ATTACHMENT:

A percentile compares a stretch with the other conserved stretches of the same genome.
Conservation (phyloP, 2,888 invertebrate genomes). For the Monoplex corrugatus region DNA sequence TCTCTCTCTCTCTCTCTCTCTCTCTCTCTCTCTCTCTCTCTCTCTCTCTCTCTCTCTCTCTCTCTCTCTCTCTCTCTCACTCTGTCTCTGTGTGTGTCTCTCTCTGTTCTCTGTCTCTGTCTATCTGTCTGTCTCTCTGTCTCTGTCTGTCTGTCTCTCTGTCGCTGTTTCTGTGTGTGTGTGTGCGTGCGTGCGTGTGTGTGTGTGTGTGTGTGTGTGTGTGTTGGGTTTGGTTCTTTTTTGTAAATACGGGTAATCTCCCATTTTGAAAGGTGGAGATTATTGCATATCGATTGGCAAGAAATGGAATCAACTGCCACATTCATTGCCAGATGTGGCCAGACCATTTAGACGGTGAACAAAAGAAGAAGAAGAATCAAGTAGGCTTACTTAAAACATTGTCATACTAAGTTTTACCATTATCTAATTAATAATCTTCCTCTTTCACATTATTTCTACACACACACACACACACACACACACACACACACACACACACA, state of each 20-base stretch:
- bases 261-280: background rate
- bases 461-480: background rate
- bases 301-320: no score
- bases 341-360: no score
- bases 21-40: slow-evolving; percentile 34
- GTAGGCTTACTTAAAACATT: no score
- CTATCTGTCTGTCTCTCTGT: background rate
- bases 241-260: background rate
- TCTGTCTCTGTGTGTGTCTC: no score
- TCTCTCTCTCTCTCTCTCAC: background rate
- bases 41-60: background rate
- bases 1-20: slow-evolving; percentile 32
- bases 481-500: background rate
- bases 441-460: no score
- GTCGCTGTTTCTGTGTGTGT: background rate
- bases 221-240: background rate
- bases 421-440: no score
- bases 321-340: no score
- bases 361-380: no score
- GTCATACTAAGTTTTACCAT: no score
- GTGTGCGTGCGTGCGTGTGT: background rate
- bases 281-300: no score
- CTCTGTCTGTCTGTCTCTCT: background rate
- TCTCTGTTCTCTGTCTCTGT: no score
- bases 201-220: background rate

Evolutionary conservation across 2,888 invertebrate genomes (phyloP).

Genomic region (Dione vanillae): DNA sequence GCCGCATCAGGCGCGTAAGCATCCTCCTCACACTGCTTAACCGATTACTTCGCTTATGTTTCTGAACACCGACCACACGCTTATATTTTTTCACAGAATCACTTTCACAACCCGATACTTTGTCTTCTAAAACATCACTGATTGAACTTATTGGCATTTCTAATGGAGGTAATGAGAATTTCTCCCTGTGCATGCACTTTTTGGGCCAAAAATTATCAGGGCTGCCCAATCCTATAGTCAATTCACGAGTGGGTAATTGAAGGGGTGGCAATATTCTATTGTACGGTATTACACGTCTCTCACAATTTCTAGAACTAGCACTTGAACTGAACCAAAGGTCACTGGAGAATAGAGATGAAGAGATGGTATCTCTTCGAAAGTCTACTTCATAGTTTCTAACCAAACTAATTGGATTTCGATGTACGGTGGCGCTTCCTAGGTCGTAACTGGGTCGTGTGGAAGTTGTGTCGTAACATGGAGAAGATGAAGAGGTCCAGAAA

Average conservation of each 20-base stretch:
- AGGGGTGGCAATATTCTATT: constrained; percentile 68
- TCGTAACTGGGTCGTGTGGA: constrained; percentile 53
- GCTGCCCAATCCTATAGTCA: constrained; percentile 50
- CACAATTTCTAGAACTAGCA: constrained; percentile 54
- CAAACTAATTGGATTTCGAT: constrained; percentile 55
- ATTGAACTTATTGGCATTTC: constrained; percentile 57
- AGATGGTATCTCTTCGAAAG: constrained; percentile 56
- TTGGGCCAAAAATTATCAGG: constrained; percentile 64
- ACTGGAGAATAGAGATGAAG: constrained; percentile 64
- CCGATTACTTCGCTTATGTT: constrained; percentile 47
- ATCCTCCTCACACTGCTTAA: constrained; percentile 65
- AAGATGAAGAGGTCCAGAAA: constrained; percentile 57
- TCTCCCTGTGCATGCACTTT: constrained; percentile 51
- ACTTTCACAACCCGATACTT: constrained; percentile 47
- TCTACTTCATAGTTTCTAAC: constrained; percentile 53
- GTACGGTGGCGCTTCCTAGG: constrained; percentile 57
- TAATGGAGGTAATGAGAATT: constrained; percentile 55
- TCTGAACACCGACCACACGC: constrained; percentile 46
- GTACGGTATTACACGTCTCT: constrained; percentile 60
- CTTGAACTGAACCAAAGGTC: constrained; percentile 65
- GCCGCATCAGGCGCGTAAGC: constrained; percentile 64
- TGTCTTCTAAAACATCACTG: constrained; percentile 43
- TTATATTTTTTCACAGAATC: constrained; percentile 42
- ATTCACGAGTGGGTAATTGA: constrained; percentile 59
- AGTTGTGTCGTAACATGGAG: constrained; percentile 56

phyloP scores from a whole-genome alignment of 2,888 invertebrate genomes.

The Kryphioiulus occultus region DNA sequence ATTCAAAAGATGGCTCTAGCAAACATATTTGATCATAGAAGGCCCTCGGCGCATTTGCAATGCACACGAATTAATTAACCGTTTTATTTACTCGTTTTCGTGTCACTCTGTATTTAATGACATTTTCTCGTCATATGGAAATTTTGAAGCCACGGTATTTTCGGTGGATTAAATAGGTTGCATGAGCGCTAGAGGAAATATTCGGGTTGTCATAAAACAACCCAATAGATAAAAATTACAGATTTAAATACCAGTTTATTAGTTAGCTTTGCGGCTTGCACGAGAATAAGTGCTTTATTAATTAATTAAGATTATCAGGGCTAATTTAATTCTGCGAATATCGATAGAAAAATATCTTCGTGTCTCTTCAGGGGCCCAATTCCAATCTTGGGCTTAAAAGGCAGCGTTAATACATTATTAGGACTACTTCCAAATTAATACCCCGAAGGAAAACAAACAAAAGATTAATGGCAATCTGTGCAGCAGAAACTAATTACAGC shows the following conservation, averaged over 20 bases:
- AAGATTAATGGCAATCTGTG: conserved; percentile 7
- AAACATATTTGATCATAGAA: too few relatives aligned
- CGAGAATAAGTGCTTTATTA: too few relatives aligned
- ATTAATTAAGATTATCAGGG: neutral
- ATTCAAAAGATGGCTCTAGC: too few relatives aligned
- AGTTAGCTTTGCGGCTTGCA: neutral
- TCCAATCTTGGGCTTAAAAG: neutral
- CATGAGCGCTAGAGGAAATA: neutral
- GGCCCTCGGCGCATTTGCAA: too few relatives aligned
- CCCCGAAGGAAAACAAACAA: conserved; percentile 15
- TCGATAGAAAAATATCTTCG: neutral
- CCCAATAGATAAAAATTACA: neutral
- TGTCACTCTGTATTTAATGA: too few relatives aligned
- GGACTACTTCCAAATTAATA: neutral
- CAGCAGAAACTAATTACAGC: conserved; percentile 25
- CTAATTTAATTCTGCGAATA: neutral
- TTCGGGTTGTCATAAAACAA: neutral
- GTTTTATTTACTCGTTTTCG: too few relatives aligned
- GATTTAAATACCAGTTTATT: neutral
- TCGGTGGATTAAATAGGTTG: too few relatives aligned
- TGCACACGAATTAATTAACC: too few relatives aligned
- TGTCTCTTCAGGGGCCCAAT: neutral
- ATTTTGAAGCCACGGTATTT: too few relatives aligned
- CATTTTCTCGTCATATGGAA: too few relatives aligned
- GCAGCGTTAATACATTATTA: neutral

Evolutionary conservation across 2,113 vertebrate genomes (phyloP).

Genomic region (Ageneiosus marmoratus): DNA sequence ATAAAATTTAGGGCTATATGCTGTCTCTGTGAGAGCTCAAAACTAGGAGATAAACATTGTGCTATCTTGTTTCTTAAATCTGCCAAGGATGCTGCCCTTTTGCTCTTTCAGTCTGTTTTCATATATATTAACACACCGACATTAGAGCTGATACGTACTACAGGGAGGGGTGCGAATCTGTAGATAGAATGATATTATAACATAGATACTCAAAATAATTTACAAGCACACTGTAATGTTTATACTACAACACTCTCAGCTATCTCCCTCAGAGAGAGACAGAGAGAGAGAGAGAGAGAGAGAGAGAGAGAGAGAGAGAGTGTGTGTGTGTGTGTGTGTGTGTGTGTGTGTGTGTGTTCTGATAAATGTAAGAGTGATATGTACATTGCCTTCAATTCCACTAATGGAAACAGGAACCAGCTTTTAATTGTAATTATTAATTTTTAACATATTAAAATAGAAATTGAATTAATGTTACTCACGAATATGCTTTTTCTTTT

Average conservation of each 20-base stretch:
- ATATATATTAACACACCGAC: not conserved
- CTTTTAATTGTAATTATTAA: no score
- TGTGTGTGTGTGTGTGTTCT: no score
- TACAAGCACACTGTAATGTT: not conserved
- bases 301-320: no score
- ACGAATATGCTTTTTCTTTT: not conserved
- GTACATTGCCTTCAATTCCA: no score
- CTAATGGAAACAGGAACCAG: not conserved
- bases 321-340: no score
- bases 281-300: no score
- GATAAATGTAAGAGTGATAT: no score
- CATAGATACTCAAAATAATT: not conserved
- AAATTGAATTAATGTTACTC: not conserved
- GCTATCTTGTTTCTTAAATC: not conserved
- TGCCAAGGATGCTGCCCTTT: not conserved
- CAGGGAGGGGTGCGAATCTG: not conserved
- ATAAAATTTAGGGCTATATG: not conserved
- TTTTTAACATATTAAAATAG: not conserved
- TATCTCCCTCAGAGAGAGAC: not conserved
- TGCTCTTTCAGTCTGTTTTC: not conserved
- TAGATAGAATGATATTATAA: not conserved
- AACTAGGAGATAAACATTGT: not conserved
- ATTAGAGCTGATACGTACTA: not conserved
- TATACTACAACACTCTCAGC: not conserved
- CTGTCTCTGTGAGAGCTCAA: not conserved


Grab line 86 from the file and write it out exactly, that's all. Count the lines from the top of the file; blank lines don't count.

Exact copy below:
- ATATATATTAACACACCGAC: not conserved